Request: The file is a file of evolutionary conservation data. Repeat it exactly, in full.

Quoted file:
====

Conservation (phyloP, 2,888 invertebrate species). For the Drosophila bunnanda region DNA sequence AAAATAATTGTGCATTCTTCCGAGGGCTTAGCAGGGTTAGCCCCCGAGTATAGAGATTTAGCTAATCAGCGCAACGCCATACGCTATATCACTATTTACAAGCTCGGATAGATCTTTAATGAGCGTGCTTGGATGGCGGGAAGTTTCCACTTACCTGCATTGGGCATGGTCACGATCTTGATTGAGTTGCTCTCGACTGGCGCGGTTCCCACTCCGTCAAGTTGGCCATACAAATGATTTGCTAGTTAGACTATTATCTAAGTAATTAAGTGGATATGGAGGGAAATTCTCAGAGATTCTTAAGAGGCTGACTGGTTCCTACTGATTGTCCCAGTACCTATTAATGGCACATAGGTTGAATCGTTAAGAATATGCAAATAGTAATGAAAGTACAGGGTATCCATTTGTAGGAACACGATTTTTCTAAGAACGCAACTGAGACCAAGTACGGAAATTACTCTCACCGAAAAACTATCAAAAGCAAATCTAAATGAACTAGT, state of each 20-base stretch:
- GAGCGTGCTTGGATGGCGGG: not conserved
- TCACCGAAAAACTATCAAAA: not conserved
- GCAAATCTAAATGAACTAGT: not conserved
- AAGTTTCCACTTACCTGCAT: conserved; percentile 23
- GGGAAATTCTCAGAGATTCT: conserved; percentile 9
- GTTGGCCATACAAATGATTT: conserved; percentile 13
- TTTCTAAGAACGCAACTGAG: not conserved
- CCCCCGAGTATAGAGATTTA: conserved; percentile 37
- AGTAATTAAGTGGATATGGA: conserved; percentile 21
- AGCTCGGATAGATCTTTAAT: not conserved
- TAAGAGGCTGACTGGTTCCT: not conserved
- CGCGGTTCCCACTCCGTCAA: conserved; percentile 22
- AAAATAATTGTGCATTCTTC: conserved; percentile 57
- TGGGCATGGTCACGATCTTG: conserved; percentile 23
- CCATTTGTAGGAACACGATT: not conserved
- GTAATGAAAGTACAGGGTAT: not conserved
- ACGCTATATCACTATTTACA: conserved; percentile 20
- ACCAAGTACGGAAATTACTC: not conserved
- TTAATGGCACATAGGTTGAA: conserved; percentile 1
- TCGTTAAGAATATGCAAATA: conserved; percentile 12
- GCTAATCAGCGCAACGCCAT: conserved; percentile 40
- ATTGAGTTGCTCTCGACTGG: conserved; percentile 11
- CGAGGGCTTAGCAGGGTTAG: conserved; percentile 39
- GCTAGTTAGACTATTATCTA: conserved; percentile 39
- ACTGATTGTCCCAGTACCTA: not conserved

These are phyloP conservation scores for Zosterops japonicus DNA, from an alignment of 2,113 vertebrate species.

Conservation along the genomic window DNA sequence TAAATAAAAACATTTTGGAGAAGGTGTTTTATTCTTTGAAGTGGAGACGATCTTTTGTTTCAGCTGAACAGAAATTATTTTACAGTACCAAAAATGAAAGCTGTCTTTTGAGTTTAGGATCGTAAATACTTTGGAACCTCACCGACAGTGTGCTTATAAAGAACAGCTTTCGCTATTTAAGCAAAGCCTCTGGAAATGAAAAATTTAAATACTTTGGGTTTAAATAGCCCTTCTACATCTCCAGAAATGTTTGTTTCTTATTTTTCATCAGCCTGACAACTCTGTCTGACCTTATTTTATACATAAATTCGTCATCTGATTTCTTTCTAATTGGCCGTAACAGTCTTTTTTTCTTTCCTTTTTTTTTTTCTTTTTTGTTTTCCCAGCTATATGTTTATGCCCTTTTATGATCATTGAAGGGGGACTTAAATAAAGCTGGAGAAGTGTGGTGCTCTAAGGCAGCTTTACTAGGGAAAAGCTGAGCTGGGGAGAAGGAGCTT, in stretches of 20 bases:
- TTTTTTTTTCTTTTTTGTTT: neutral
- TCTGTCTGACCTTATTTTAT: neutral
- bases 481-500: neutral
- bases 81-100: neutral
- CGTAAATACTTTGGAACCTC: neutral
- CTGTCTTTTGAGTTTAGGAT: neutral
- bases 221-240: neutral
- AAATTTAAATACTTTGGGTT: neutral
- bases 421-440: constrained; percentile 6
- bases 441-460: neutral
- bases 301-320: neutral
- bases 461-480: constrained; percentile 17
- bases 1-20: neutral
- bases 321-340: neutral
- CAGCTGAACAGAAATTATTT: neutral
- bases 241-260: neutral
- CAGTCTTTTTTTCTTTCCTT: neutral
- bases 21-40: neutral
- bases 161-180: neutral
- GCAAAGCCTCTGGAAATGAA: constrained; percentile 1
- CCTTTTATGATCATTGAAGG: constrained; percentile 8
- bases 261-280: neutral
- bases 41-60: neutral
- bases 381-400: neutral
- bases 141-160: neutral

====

Conservation (phyloP, 2,888 invertebrate species). For the Drosophila bunnanda region DNA sequence AAAATAATTGTGCATTCTTCCGAGGGCTTAGCAGGGTTAGCCCCCGAGTATAGAGATTTAGCTAATCAGCGCAACGCCATACGCTATATCACTATTTACAAGCTCGGATAGATCTTTAATGAGCGTGCTTGGATGGCGGGAAGTTTCCACTTACCTGCATTGGGCATGGTCACGATCTTGATTGAGTTGCTCTCGACTGGCGCGGTTCCCACTCCGTCAAGTTGGCCATACAAATGATTTGCTAGTTAGACTATTATCTAAGTAATTAAGTGGATATGGAGGGAAATTCTCAGAGATTCTTAAGAGGCTGACTGGTTCCTACTGATTGTCCCAGTACCTATTAATGGCACATAGGTTGAATCGTTAAGAATATGCAAATAGTAATGAAAGTACAGGGTATCCATTTGTAGGAACACGATTTTTCTAAGAACGCAACTGAGACCAAGTACGGAAATTACTCTCACCGAAAAACTATCAAAAGCAAATCTAAATGAACTAGT, state of each 20-base stretch:
- GAGCGTGCTTGGATGGCGGG: not conserved
- TCACCGAAAAACTATCAAAA: not conserved
- GCAAATCTAAATGAACTAGT: not conserved
- AAGTTTCCACTTACCTGCAT: conserved; percentile 23
- GGGAAATTCTCAGAGATTCT: conserved; percentile 9
- GTTGGCCATACAAATGATTT: conserved; percentile 13
- TTTCTAAGAACGCAACTGAG: not conserved
- CCCCCGAGTATAGAGATTTA: conserved; percentile 37
- AGTAATTAAGTGGATATGGA: conserved; percentile 21
- AGCTCGGATAGATCTTTAAT: not conserved
- TAAGAGGCTGACTGGTTCCT: not conserved
- CGCGGTTCCCACTCCGTCAA: conserved; percentile 22
- AAAATAATTGTGCATTCTTC: conserved; percentile 57
- TGGGCATGGTCACGATCTTG: conserved; percentile 23
- CCATTTGTAGGAACACGATT: not conserved
- GTAATGAAAGTACAGGGTAT: not conserved
- ACGCTATATCACTATTTACA: conserved; percentile 20
- ACCAAGTACGGAAATTACTC: not conserved
- TTAATGGCACATAGGTTGAA: conserved; percentile 1
- TCGTTAAGAATATGCAAATA: conserved; percentile 12
- GCTAATCAGCGCAACGCCAT: conserved; percentile 40
- ATTGAGTTGCTCTCGACTGG: conserved; percentile 11
- CGAGGGCTTAGCAGGGTTAG: conserved; percentile 39
- GCTAGTTAGACTATTATCTA: conserved; percentile 39
- ACTGATTGTCCCAGTACCTA: not conserved

These are phyloP conservation scores for Zosterops japonicus DNA, from an alignment of 2,113 vertebrate species.

Conservation along the genomic window DNA sequence TAAATAAAAACATTTTGGAGAAGGTGTTTTATTCTTTGAAGTGGAGACGATCTTTTGTTTCAGCTGAACAGAAATTATTTTACAGTACCAAAAATGAAAGCTGTCTTTTGAGTTTAGGATCGTAAATACTTTGGAACCTCACCGACAGTGTGCTTATAAAGAACAGCTTTCGCTATTTAAGCAAAGCCTCTGGAAATGAAAAATTTAAATACTTTGGGTTTAAATAGCCCTTCTACATCTCCAGAAATGTTTGTTTCTTATTTTTCATCAGCCTGACAACTCTGTCTGACCTTATTTTATACATAAATTCGTCATCTGATTTCTTTCTAATTGGCCGTAACAGTCTTTTTTTCTTTCCTTTTTTTTTTTCTTTTTTGTTTTCCCAGCTATATGTTTATGCCCTTTTATGATCATTGAAGGGGGACTTAAATAAAGCTGGAGAAGTGTGGTGCTCTAAGGCAGCTTTACTAGGGAAAAGCTGAGCTGGGGAGAAGGAGCTT, in stretches of 20 bases:
- TTTTTTTTTCTTTTTTGTTT: neutral
- TCTGTCTGACCTTATTTTAT: neutral
- bases 481-500: neutral
- bases 81-100: neutral
- CGTAAATACTTTGGAACCTC: neutral
- CTGTCTTTTGAGTTTAGGAT: neutral
- bases 221-240: neutral
- AAATTTAAATACTTTGGGTT: neutral
- bases 421-440: constrained; percentile 6
- bases 441-460: neutral
- bases 301-320: neutral
- bases 461-480: constrained; percentile 17
- bases 1-20: neutral
- bases 321-340: neutral
- CAGCTGAACAGAAATTATTT: neutral
- bases 241-260: neutral
- CAGTCTTTTTTTCTTTCCTT: neutral
- bases 21-40: neutral
- bases 161-180: neutral
- GCAAAGCCTCTGGAAATGAA: constrained; percentile 1
- CCTTTTATGATCATTGAAGG: constrained; percentile 8
- bases 261-280: neutral
- bases 41-60: neutral
- bases 381-400: neutral
- bases 141-160: neutral